Axl Rose, left, with Angus Young at Queen Elizabeth Olympic Park. Photo: Brian Rasic/WireImage © Brian Rasic/WireImage
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It was a coming together worthy of the Olympian setting. The first concert held at London’s Olympic stadium would see Aussie rock veterans AC/DC join forces with new frontman Axl Rose of Guns N’ Roses, sitting in for the group’s hearing-impaired singer Brian Johnson — literally in the case of early shows, which Rose performed from a wheelchair after breaking a metatarsal. But would this prove to be a union blessed by the rock gods or a massive display of hubris?

Early signs were auspicious. Since GnR rose to fame with Appetite for Destruction in 1987, Rose has displayed an appetite for self-destruction and gained a reputation for egregious lateness. So it took the vast stadium crowd by surprise when an apocalyptic rumble heralded the band’s arrival a full eight minutes ahead of schedule.

Rose is no ingenue. Unlike, say, reality star Adam Lambert trying to fill the shoes of Freddie Mercury, he is rock royalty in his own right and to the opening chords of “Rock or Bust” he strode on to the stage, his image projected on the stadium-high screens like a Colossus, not only on time but upright, the chair replaced by a surgical boot.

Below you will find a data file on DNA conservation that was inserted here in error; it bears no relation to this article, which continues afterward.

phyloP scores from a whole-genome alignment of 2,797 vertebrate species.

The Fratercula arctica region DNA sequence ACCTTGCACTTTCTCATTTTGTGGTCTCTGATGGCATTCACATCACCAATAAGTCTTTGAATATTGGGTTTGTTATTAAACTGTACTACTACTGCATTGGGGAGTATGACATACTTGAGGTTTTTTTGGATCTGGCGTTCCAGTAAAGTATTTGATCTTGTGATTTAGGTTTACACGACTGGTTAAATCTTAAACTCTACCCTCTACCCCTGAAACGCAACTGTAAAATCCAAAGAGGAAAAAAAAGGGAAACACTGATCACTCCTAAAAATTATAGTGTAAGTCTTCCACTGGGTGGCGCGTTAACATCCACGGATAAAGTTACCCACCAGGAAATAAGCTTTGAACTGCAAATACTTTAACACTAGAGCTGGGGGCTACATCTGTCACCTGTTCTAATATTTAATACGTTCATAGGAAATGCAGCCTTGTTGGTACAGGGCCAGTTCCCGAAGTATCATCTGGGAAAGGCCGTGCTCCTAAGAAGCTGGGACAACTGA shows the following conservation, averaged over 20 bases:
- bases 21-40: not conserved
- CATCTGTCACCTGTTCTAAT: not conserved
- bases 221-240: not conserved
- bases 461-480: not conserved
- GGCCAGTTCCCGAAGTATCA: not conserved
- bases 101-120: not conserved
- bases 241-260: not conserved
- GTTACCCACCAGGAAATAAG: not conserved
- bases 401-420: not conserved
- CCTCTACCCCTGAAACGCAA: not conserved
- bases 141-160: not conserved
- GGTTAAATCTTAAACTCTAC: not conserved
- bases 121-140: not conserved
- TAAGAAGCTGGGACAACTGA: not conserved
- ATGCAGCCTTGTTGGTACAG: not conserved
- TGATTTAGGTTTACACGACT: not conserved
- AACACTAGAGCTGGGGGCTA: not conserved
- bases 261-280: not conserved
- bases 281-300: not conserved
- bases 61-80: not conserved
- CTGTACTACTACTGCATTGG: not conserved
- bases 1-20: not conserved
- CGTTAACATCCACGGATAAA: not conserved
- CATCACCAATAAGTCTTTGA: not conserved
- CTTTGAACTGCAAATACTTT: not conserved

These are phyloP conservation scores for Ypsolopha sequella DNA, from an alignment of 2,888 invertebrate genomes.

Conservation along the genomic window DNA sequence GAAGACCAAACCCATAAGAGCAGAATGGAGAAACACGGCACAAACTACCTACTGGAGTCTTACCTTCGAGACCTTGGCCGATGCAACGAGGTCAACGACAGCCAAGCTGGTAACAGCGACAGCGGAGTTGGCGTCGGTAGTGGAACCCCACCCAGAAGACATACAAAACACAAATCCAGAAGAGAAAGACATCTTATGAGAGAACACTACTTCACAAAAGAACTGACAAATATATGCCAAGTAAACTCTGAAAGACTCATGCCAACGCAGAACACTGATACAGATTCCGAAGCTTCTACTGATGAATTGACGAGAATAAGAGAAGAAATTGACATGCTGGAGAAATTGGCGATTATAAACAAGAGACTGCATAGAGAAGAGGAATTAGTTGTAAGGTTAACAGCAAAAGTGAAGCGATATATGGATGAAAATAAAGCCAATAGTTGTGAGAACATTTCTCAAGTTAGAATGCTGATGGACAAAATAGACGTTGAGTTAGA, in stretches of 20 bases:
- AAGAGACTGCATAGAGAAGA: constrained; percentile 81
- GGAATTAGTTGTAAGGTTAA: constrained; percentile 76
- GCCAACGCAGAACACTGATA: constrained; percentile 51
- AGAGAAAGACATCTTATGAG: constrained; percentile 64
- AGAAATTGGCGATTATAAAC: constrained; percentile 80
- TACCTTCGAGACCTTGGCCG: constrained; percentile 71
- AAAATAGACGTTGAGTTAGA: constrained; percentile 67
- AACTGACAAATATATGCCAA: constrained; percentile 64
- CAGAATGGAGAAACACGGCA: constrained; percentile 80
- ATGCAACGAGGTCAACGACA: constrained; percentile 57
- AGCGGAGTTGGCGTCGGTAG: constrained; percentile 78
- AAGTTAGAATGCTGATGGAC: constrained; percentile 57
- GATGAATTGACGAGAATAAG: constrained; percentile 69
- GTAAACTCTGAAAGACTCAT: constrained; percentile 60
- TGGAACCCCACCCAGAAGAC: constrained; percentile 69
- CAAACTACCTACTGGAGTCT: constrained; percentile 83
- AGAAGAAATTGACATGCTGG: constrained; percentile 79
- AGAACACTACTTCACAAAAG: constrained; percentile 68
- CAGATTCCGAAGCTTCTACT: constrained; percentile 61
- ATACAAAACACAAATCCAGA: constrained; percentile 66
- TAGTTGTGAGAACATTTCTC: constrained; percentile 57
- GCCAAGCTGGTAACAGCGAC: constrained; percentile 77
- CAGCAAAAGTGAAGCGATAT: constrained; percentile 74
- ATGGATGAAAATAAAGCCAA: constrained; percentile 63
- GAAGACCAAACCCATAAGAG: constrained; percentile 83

AC/DC have survived the loss of a lead singer before — the death of Bon Scott in 1980 — and Rose confidently spanned both periods, belting out the Scott-era “Hell Ain’t a Bad Place to Be” before adopting Johnson’s trademark caterwaul for the crowd-rowsing “Back in Black” immediately after.

But for all this confidence, Rose kept his banter short and seemed to understand that here he wasn’t the star of the show. Lead guitarist Angus Young, dressed in schoolboy duds even in half term, is the beating heart of AC/DC, the only survivor of the band formed with his brother Malcolm in 1973. It was Angus who most often took the spotlight, duck-walking out on to a long thrust stage. Later, the rest of the stage blacked out, the 61-year-old turned “Let There Be Rock” into a staggering display of endurance. Dripping with sweat, the Glasgow-born guitarist writhed on the floor like a Scots salmon, still shredding as if his life depended on it.

There wasn’t much light and shade. Over the course of their 40 years AC/DC have never seen fit to fiddle with the formula of riff-heavy bluesy rock, resisting numerous passing fashions along the way. But it remains irresistible, and, young and old, the crowd lapped it up, seemingly grateful for a blast of uncomplicated escapism. The gladiatorial closing number “For Those About to Rock (We Salute You)” sounded a defiant note: change of personnel or not, AC/DC are far from done yet.

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